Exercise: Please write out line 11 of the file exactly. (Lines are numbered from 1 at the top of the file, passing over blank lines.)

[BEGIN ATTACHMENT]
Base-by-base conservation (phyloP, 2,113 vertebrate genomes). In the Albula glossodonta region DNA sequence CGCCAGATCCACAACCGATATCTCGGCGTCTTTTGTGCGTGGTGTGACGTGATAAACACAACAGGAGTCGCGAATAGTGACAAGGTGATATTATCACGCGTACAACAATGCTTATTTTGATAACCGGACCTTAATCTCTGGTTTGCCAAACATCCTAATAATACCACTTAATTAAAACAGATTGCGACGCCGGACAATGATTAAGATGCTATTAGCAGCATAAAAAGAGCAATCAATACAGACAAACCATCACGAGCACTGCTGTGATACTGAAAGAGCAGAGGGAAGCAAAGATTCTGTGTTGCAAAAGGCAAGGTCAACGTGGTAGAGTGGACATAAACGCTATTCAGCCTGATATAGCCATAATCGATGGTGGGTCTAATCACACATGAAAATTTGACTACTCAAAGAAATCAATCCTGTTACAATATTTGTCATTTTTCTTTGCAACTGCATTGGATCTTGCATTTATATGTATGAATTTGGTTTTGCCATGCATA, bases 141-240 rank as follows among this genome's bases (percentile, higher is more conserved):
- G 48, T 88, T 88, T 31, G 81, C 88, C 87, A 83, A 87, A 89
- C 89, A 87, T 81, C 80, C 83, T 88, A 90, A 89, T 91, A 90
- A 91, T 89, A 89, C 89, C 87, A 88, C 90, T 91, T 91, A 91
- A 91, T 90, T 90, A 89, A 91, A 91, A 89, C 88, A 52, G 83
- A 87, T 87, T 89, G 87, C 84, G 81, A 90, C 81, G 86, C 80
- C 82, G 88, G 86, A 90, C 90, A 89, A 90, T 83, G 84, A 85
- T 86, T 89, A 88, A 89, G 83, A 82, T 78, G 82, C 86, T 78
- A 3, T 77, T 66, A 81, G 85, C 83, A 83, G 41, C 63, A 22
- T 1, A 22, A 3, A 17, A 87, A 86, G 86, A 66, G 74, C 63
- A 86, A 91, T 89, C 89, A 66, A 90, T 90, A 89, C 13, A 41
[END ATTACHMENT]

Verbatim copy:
- A 86, A 91, T 89, C 89, A 66, A 90, T 90, A 89, C 13, A 41